“It’s good to repeat and review what is good twice and thrice over.”

~ Plato

As a Doctor of movement for more than 17 years, I have treated thousands of patients suffering from back pain. Periodically, one of these patients will have been progressing well with their treatment – reporting significant improvements in pain and motion – only to arrive for their next therapy appointment in a panic.  All of a sudden, they report feeling so much worse, without being able to attribute the increased pain to any particular event. Their minds start reeling – they recall an MRI report of a damaged disc when they first initiated physical therapy and immediately conclude that the damaged disc is causing this relapse. They then sit inside all weekend afraid to move. 

Upon hearing this alarming report, I ask the patient to retrace the weekend’s activities to pinpoint the moment when the pain erupted. I ask if there was anything different from their usual routine – a party? A dance? A movie? Dining out? This is when the truth comes out: A high school football game on Friday night where the patient sat on the bleachers for more than two hours. Of course, I must then remind the patient that prolonged sitting without proper back support is more than likely the culprit. Going back to the basics, I review with the patient what we already know:

  • Sitting:  Use a lumbar roll to support the lower back. Sit evenly on sitting bones, with feet flat on the floor.  Remember that prolonged sitting is your worse enemy!
  • Movement:  Move frequently as much as you can tolerate. Motion is lotion to your joints!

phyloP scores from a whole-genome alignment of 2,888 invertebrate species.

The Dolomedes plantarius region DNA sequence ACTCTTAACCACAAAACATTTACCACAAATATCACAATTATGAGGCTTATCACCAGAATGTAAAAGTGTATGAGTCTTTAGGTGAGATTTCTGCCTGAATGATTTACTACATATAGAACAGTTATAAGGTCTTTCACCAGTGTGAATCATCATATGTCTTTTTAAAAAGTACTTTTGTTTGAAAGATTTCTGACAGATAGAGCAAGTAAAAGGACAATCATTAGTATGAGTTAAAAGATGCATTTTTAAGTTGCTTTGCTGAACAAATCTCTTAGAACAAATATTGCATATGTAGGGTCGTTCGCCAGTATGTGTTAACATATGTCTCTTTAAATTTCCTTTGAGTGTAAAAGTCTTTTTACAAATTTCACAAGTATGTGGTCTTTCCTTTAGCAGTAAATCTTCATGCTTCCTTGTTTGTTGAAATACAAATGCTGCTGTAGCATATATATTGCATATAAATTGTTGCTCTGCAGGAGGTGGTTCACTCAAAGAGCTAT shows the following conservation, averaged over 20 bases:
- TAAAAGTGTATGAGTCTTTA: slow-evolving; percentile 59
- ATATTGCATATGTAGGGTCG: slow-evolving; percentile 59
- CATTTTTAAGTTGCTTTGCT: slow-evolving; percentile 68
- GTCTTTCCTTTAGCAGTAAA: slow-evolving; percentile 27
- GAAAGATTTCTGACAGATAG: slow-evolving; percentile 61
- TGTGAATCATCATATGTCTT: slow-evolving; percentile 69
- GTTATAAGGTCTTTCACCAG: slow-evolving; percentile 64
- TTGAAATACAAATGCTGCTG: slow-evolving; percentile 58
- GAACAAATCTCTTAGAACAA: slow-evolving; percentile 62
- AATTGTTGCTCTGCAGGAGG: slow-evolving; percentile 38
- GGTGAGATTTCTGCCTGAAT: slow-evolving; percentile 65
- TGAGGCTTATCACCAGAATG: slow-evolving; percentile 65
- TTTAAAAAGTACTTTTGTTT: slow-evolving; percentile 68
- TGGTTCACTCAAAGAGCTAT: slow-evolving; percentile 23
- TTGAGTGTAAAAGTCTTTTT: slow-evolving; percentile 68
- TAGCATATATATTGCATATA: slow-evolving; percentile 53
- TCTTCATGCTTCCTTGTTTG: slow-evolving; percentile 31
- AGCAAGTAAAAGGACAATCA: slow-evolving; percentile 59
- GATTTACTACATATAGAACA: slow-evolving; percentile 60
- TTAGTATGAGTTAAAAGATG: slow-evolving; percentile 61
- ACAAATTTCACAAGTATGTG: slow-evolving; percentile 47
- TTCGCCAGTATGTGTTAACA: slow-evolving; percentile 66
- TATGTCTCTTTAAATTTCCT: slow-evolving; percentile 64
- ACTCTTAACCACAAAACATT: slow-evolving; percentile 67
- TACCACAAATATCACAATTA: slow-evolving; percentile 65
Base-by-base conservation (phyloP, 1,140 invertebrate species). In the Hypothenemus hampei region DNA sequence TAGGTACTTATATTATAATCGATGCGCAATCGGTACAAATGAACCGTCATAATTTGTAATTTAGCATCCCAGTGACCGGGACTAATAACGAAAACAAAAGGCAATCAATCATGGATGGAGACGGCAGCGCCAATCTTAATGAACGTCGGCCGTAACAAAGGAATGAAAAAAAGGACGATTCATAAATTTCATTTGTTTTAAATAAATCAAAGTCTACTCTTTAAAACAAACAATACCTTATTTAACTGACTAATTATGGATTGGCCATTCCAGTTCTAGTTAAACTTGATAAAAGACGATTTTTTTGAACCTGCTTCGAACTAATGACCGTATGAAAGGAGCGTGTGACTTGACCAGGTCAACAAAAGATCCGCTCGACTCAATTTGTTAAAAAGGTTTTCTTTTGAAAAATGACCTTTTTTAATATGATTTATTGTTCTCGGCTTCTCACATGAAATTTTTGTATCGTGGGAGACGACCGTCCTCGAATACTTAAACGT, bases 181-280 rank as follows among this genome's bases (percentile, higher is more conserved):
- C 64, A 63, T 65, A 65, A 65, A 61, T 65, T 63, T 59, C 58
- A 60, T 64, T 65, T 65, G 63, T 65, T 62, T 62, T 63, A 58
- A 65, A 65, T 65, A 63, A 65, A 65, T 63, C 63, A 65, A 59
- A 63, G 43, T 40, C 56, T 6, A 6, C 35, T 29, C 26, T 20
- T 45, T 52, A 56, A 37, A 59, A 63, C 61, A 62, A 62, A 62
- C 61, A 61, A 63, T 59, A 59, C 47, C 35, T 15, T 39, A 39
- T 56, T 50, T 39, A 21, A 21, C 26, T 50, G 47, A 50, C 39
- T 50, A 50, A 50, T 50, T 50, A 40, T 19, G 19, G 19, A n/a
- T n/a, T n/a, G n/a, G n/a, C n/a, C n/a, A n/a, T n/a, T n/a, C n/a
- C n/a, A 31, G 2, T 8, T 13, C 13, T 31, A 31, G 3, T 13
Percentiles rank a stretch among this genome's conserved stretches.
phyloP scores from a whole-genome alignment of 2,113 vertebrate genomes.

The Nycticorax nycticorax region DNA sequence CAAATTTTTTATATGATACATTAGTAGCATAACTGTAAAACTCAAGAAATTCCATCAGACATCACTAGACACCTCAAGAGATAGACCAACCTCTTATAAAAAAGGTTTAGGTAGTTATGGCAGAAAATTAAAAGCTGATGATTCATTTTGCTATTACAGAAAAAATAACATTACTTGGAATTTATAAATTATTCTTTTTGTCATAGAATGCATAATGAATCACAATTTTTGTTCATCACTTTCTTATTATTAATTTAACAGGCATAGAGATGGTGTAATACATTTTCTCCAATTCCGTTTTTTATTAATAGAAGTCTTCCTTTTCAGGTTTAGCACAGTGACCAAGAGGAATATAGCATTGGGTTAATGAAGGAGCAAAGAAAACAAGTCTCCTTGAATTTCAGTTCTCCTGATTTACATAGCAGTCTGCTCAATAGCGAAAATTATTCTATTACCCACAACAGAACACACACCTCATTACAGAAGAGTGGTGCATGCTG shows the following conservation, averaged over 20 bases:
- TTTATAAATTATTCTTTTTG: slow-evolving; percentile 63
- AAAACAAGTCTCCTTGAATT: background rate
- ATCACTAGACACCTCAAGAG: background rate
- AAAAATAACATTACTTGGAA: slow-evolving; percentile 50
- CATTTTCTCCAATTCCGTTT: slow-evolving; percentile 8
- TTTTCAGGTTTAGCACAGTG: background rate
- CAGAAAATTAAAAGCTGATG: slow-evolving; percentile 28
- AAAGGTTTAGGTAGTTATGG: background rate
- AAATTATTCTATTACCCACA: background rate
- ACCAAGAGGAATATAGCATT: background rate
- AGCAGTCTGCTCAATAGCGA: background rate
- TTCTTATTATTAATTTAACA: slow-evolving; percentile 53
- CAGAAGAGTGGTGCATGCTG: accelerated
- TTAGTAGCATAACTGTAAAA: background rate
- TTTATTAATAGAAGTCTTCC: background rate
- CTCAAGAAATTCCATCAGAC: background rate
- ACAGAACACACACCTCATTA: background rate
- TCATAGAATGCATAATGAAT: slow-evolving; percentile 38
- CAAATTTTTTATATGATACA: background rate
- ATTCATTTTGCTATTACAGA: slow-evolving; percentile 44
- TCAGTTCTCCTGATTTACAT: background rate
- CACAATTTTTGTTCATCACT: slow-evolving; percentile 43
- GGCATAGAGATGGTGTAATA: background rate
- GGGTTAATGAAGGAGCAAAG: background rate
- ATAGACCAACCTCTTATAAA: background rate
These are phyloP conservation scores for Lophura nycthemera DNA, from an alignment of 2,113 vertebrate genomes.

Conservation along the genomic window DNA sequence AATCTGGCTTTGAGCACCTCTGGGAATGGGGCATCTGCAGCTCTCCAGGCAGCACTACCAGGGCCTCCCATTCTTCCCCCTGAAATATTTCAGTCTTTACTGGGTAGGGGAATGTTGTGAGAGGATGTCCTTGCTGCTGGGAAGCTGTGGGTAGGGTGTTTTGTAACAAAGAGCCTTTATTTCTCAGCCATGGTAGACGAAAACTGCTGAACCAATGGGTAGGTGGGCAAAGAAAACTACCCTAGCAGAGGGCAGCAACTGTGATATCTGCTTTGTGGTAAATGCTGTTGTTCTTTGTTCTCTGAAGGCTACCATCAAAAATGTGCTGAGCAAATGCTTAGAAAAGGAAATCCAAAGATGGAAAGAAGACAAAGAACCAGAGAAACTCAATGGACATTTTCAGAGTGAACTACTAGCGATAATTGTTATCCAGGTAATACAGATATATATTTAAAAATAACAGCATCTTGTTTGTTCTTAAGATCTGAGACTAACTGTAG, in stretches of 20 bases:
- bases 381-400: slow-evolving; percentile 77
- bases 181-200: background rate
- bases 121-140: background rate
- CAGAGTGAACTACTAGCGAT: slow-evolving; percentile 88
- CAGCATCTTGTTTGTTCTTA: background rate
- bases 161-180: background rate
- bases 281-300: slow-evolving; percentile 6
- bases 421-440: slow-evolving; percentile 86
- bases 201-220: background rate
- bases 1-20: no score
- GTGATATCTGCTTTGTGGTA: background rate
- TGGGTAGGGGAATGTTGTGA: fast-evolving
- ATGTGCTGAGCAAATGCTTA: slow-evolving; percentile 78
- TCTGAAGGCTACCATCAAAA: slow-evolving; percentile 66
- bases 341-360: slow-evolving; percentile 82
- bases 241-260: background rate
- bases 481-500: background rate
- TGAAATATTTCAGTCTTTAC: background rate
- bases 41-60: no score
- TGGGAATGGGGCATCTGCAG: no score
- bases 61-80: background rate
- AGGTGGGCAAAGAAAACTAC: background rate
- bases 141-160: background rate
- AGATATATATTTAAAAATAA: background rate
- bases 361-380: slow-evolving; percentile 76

• Stretch:  “Brush your Muscles” just like you brush your teeth; twice a day or more often to loosen up muscles and reduce stress on your body.

I then remind the patient about the importance of “trim-tabbing” – or making slight adjustments to navigate an ocean liner to reach its destination safely. Sharp drastic turns and panic can be catastrophic.  When panic over the possibility of emergency invasive surgical treatment is replaced by understanding how their actions impacted their relapse, the patient becomes eager to return the basics; applying simple, proven principles to return to good health.

As a leader, I find myself forgetting this at times. I can take one issue and blow it up it so big in my mind that it overshadows all other important progress in the business.  I know full well that this kind of thinking can be dangerous, if not catastrophic.  I believe it is part of the struggle for me, and for all of us as leaders who have the ability to influence. Trim-tabbing starts in my own mind as the leader: A change in mindset can result in abundance and opportunity.

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